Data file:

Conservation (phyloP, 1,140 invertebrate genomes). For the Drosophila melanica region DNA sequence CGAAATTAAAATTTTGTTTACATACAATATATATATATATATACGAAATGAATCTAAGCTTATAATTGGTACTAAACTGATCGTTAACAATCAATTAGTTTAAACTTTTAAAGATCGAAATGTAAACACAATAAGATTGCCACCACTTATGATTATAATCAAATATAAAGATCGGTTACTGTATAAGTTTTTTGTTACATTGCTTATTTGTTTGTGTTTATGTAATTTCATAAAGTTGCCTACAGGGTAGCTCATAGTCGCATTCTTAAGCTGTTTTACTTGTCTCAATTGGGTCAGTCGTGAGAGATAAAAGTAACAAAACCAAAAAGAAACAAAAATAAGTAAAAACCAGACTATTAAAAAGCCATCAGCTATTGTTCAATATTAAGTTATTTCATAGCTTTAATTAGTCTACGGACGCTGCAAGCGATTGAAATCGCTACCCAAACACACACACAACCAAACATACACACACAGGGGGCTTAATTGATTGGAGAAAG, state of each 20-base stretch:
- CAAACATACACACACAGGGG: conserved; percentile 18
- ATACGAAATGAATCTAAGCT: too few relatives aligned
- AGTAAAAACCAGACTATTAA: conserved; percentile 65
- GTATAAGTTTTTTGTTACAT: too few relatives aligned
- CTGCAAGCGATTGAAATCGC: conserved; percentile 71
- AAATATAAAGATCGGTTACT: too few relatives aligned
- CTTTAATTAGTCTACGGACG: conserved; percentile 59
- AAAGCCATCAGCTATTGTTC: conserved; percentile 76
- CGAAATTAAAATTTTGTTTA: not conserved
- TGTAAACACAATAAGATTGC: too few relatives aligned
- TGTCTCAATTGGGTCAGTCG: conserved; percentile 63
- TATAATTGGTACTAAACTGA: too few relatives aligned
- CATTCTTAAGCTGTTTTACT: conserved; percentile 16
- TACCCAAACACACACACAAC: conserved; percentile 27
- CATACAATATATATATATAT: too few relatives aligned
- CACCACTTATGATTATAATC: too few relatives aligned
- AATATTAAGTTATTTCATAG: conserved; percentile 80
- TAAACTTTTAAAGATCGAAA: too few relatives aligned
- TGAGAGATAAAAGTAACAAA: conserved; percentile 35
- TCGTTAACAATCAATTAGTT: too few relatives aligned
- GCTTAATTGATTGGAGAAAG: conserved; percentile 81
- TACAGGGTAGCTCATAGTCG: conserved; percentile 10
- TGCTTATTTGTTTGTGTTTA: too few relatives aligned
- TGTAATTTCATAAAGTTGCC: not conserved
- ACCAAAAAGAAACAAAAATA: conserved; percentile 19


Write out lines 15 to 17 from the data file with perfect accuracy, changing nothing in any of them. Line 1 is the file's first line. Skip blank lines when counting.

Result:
- TACCCAAACACACACACAAC: conserved; percentile 27
- CATACAATATATATATATAT: too few relatives aligned
- CACCACTTATGATTATAATC: too few relatives aligned